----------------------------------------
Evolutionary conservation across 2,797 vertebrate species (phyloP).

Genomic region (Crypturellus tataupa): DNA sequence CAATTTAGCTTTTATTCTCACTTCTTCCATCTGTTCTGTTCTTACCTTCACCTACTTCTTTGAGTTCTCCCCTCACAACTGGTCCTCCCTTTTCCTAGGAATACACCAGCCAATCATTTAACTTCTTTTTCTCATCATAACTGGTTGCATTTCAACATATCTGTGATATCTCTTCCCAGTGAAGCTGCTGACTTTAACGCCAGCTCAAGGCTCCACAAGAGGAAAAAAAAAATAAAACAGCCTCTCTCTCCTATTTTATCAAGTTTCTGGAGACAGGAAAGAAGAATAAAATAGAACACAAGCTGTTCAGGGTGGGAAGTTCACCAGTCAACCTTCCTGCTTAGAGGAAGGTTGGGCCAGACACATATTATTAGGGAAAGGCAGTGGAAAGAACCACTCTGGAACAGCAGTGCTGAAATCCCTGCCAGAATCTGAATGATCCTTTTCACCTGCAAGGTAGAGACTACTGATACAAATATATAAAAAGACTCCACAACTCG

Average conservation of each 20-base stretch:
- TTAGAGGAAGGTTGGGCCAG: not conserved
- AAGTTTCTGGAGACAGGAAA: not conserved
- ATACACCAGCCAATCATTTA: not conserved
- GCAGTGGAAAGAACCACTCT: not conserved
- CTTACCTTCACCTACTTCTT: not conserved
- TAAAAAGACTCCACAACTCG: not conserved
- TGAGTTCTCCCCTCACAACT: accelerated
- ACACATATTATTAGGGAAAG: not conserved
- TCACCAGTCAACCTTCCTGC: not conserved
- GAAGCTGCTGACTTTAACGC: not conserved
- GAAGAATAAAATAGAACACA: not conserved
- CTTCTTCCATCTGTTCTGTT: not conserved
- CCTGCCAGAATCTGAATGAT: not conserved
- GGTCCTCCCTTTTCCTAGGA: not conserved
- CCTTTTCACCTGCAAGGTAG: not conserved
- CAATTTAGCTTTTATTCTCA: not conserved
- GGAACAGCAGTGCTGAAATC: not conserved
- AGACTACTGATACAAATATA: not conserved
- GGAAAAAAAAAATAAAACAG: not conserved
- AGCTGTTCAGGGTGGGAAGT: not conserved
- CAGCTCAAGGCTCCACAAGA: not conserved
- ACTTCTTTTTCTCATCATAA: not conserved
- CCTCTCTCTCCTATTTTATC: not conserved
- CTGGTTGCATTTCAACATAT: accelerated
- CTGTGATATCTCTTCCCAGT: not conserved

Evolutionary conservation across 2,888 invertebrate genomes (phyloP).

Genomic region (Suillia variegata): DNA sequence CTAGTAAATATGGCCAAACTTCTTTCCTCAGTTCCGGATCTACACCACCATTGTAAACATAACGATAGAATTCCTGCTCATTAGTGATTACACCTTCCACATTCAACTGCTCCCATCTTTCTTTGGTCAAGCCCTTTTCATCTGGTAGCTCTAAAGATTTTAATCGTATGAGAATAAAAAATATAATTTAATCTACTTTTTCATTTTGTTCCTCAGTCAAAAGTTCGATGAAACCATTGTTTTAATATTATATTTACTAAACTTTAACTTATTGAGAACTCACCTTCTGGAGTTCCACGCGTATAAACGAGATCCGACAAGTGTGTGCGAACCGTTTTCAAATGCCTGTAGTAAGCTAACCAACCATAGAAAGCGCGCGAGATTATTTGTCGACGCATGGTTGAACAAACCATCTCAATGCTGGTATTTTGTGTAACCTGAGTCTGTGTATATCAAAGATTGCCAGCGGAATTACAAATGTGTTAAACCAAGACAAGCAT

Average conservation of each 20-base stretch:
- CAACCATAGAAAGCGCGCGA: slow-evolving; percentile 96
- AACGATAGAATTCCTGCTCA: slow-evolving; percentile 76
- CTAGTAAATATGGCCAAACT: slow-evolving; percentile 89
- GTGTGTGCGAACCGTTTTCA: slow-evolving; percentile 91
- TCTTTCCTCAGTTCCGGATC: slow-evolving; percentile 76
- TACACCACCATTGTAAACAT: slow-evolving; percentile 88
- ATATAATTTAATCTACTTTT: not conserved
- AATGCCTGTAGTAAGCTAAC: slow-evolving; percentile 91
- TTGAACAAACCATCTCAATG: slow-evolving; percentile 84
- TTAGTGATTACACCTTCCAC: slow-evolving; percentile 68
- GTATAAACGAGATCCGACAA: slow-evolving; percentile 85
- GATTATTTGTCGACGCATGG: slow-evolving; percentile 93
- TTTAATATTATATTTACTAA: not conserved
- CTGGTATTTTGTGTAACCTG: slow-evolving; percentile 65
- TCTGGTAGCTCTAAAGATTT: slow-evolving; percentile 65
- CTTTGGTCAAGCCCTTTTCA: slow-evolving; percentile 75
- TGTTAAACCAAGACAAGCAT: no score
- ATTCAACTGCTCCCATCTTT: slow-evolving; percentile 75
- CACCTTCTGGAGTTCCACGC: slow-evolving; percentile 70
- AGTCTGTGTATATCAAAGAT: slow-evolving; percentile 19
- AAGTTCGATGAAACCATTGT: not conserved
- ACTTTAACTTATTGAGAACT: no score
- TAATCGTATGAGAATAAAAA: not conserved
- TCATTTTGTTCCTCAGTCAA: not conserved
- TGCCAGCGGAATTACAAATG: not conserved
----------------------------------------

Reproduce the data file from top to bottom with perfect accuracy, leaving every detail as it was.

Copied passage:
Evolutionary conservation across 2,797 vertebrate species (phyloP).

Genomic region (Crypturellus tataupa): DNA sequence CAATTTAGCTTTTATTCTCACTTCTTCCATCTGTTCTGTTCTTACCTTCACCTACTTCTTTGAGTTCTCCCCTCACAACTGGTCCTCCCTTTTCCTAGGAATACACCAGCCAATCATTTAACTTCTTTTTCTCATCATAACTGGTTGCATTTCAACATATCTGTGATATCTCTTCCCAGTGAAGCTGCTGACTTTAACGCCAGCTCAAGGCTCCACAAGAGGAAAAAAAAAATAAAACAGCCTCTCTCTCCTATTTTATCAAGTTTCTGGAGACAGGAAAGAAGAATAAAATAGAACACAAGCTGTTCAGGGTGGGAAGTTCACCAGTCAACCTTCCTGCTTAGAGGAAGGTTGGGCCAGACACATATTATTAGGGAAAGGCAGTGGAAAGAACCACTCTGGAACAGCAGTGCTGAAATCCCTGCCAGAATCTGAATGATCCTTTTCACCTGCAAGGTAGAGACTACTGATACAAATATATAAAAAGACTCCACAACTCG

Average conservation of each 20-base stretch:
- TTAGAGGAAGGTTGGGCCAG: not conserved
- AAGTTTCTGGAGACAGGAAA: not conserved
- ATACACCAGCCAATCATTTA: not conserved
- GCAGTGGAAAGAACCACTCT: not conserved
- CTTACCTTCACCTACTTCTT: not conserved
- TAAAAAGACTCCACAACTCG: not conserved
- TGAGTTCTCCCCTCACAACT: accelerated
- ACACATATTATTAGGGAAAG: not conserved
- TCACCAGTCAACCTTCCTGC: not conserved
- GAAGCTGCTGACTTTAACGC: not conserved
- GAAGAATAAAATAGAACACA: not conserved
- CTTCTTCCATCTGTTCTGTT: not conserved
- CCTGCCAGAATCTGAATGAT: not conserved
- GGTCCTCCCTTTTCCTAGGA: not conserved
- CCTTTTCACCTGCAAGGTAG: not conserved
- CAATTTAGCTTTTATTCTCA: not conserved
- GGAACAGCAGTGCTGAAATC: not conserved
- AGACTACTGATACAAATATA: not conserved
- GGAAAAAAAAAATAAAACAG: not conserved
- AGCTGTTCAGGGTGGGAAGT: not conserved
- CAGCTCAAGGCTCCACAAGA: not conserved
- ACTTCTTTTTCTCATCATAA: not conserved
- CCTCTCTCTCCTATTTTATC: not conserved
- CTGGTTGCATTTCAACATAT: accelerated
- CTGTGATATCTCTTCCCAGT: not conserved

Evolutionary conservation across 2,888 invertebrate genomes (phyloP).

Genomic region (Suillia variegata): DNA sequence CTAGTAAATATGGCCAAACTTCTTTCCTCAGTTCCGGATCTACACCACCATTGTAAACATAACGATAGAATTCCTGCTCATTAGTGATTACACCTTCCACATTCAACTGCTCCCATCTTTCTTTGGTCAAGCCCTTTTCATCTGGTAGCTCTAAAGATTTTAATCGTATGAGAATAAAAAATATAATTTAATCTACTTTTTCATTTTGTTCCTCAGTCAAAAGTTCGATGAAACCATTGTTTTAATATTATATTTACTAAACTTTAACTTATTGAGAACTCACCTTCTGGAGTTCCACGCGTATAAACGAGATCCGACAAGTGTGTGCGAACCGTTTTCAAATGCCTGTAGTAAGCTAACCAACCATAGAAAGCGCGCGAGATTATTTGTCGACGCATGGTTGAACAAACCATCTCAATGCTGGTATTTTGTGTAACCTGAGTCTGTGTATATCAAAGATTGCCAGCGGAATTACAAATGTGTTAAACCAAGACAAGCAT

Average conservation of each 20-base stretch:
- CAACCATAGAAAGCGCGCGA: slow-evolving; percentile 96
- AACGATAGAATTCCTGCTCA: slow-evolving; percentile 76
- CTAGTAAATATGGCCAAACT: slow-evolving; percentile 89
- GTGTGTGCGAACCGTTTTCA: slow-evolving; percentile 91
- TCTTTCCTCAGTTCCGGATC: slow-evolving; percentile 76
- TACACCACCATTGTAAACAT: slow-evolving; percentile 88
- ATATAATTTAATCTACTTTT: not conserved
- AATGCCTGTAGTAAGCTAAC: slow-evolving; percentile 91
- TTGAACAAACCATCTCAATG: slow-evolving; percentile 84
- TTAGTGATTACACCTTCCAC: slow-evolving; percentile 68
- GTATAAACGAGATCCGACAA: slow-evolving; percentile 85
- GATTATTTGTCGACGCATGG: slow-evolving; percentile 93
- TTTAATATTATATTTACTAA: not conserved
- CTGGTATTTTGTGTAACCTG: slow-evolving; percentile 65
- TCTGGTAGCTCTAAAGATTT: slow-evolving; percentile 65
- CTTTGGTCAAGCCCTTTTCA: slow-evolving; percentile 75
- TGTTAAACCAAGACAAGCAT: no score
- ATTCAACTGCTCCCATCTTT: slow-evolving; percentile 75
- CACCTTCTGGAGTTCCACGC: slow-evolving; percentile 70
- AGTCTGTGTATATCAAAGAT: slow-evolving; percentile 19
- AAGTTCGATGAAACCATTGT: not conserved
- ACTTTAACTTATTGAGAACT: no score
- TAATCGTATGAGAATAAAAA: not conserved
- TCATTTTGTTCCTCAGTCAA: not conserved
- TGCCAGCGGAATTACAAATG: not conserved